I have watched hours and hours of election coverage this political season. It is hard not to be glued to the screen to hear what outrageous thing Donald Trump just said, or chuckle a bit at some of Jeb Bush’s saddest campaign moments. It’s hard to pay attention with Bernie Sanders and Sarah Palin “Saturday Night Live” skits popping up at every turn.
I’ve watched nearly every debate and consumed media from almost every outlet that you can think of.
The coolest media-based tool I have seen in this election is a website called iSideWith.com. This site lets you take a short test (with the ability to answer more context-based questions should you choose) to tell you which candidates you support most in the 2016 presidential election.
The app breaks down your opinions into percentages that match each candidate. The most surprising thing I found was that there was no single candidate I whole-heartedly disagreed with on all issues.
One of my friends found the site, and then in a matter of 10 minutes, all of my friends had taken the quiz and we reviewed the results together. We discussed politics from a place where each of us was now a little more informed. Tools like this change the game for elections, allowing people to base their opinions on actual information rather than what they see on TV.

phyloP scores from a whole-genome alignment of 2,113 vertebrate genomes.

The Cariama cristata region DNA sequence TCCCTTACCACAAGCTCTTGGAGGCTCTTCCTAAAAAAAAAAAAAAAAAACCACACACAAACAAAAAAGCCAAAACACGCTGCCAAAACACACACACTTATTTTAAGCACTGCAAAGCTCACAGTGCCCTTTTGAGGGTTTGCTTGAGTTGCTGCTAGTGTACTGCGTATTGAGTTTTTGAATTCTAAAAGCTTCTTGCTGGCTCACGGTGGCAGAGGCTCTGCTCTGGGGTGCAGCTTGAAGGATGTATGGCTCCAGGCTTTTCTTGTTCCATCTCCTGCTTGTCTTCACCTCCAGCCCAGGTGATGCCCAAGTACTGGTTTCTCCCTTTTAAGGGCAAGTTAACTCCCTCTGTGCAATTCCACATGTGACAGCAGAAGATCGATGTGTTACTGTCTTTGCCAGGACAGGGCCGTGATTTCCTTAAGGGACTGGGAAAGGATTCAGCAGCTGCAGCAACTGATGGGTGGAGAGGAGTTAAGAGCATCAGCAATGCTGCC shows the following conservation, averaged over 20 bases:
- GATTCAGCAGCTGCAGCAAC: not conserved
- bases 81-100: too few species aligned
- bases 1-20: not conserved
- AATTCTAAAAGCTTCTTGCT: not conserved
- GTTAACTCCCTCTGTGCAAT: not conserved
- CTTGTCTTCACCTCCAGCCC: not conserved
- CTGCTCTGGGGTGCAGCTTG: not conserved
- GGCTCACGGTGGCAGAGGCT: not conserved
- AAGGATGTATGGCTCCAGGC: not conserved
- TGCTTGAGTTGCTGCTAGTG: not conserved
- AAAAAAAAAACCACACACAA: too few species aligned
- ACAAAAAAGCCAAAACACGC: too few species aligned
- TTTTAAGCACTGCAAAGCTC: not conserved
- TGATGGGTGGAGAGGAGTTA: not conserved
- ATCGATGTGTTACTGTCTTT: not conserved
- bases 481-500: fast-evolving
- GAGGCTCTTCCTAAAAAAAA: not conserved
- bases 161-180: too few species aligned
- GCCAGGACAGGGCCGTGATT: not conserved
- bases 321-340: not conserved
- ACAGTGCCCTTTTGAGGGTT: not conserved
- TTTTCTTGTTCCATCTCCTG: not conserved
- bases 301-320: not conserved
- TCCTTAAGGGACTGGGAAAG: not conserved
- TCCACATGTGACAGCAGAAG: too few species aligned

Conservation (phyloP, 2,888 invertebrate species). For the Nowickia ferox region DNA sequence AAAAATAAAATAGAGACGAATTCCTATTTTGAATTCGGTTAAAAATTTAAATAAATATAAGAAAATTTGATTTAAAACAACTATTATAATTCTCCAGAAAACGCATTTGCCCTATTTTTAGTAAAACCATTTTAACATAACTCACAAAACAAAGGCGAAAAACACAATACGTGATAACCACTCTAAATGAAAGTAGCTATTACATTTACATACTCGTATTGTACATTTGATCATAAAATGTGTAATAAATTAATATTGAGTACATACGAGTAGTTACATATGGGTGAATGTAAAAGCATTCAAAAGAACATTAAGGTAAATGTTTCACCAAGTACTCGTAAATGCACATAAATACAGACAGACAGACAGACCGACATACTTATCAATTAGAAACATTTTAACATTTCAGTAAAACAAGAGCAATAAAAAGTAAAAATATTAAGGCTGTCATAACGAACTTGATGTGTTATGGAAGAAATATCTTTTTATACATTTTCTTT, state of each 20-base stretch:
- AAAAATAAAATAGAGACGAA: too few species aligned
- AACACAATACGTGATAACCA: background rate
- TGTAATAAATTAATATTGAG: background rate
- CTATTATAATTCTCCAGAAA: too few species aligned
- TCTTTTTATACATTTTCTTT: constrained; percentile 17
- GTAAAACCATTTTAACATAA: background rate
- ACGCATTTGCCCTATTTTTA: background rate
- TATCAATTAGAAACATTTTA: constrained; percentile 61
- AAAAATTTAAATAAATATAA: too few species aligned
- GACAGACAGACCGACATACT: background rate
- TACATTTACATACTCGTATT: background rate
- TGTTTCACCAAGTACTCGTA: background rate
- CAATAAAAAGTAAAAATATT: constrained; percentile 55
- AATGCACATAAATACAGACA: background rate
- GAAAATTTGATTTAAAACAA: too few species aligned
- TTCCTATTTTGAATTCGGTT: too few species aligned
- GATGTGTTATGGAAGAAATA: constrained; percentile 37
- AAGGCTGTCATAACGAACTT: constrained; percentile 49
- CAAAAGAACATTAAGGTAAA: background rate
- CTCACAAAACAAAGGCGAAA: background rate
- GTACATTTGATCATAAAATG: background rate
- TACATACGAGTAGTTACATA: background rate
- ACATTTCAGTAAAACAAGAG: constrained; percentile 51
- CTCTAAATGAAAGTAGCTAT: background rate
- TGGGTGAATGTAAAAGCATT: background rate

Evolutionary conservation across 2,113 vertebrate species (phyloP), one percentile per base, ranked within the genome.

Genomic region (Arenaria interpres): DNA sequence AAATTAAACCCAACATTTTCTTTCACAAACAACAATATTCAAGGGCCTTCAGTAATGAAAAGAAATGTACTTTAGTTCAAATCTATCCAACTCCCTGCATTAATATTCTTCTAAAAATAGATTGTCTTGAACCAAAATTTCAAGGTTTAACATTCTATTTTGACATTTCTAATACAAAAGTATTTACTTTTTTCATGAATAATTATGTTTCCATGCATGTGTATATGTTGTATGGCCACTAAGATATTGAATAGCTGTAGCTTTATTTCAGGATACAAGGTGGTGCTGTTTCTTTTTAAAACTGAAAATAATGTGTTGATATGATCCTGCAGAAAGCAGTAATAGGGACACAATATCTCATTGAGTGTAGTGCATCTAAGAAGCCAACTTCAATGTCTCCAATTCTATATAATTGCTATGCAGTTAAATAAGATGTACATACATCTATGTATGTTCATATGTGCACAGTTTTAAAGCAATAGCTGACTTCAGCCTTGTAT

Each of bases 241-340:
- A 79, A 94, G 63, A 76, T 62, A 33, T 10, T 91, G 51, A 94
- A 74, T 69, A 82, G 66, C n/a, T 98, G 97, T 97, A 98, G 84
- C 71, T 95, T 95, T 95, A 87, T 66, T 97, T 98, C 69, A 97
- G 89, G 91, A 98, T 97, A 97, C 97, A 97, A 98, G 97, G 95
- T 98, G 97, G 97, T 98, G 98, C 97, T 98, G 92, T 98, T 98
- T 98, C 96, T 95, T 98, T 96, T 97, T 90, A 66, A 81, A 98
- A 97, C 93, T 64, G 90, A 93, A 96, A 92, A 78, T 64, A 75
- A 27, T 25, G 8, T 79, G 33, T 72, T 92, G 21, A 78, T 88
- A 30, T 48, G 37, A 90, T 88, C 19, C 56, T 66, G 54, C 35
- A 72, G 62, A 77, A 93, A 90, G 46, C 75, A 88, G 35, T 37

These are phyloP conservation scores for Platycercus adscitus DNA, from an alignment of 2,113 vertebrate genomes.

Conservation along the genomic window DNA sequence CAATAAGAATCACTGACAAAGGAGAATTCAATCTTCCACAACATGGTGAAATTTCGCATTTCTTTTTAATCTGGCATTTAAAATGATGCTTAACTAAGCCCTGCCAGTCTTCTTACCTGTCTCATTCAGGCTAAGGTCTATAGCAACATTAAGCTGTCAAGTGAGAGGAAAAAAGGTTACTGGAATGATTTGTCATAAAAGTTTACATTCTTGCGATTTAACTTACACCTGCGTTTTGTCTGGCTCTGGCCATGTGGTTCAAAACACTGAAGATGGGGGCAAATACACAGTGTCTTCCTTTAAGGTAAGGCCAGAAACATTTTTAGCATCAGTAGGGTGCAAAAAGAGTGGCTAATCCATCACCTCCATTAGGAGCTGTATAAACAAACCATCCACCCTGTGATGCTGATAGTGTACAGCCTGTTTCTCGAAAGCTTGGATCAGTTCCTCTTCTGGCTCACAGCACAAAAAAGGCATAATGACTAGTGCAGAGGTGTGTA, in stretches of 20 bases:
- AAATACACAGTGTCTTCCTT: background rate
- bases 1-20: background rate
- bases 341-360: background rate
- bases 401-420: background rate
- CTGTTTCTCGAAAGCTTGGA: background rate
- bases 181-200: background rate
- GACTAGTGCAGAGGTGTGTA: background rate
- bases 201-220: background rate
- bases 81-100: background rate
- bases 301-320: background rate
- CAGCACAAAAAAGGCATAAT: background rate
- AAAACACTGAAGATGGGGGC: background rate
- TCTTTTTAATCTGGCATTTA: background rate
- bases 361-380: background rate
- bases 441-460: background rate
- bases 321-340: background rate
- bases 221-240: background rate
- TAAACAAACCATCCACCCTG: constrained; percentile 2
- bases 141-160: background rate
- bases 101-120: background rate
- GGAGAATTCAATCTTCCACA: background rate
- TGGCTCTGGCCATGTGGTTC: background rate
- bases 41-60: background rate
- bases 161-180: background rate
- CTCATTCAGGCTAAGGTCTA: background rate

Reading the articles this week, it seems that more and more, voters are looking for easy to use and understand applications as tools to help them make their decisions in the election.
This is very clear in the National Journal article from this week. The idea of the app Change Politics is genius. It allows users to submit questions and then candidates will respond with the best answers rising to the top. The app fulfills the voters’ hunger for new ways to interact during the election. This is a great way to interact with the candidates outside of town halls and watching the news.
At the same time, The Boston Globe‘s election app with a countdown to the next update is interesting as well. It’s an easy to use tool to stay up to date on the election without have to do much work (like to manually refreshing all of the time).
There are more apps and tools than just these three that I have mentioned. AppAdvice lists six great apps to keep up this election season.
The more people become aware of these applications, the more popular they will become because in my opinion people really do need help deciding on elections.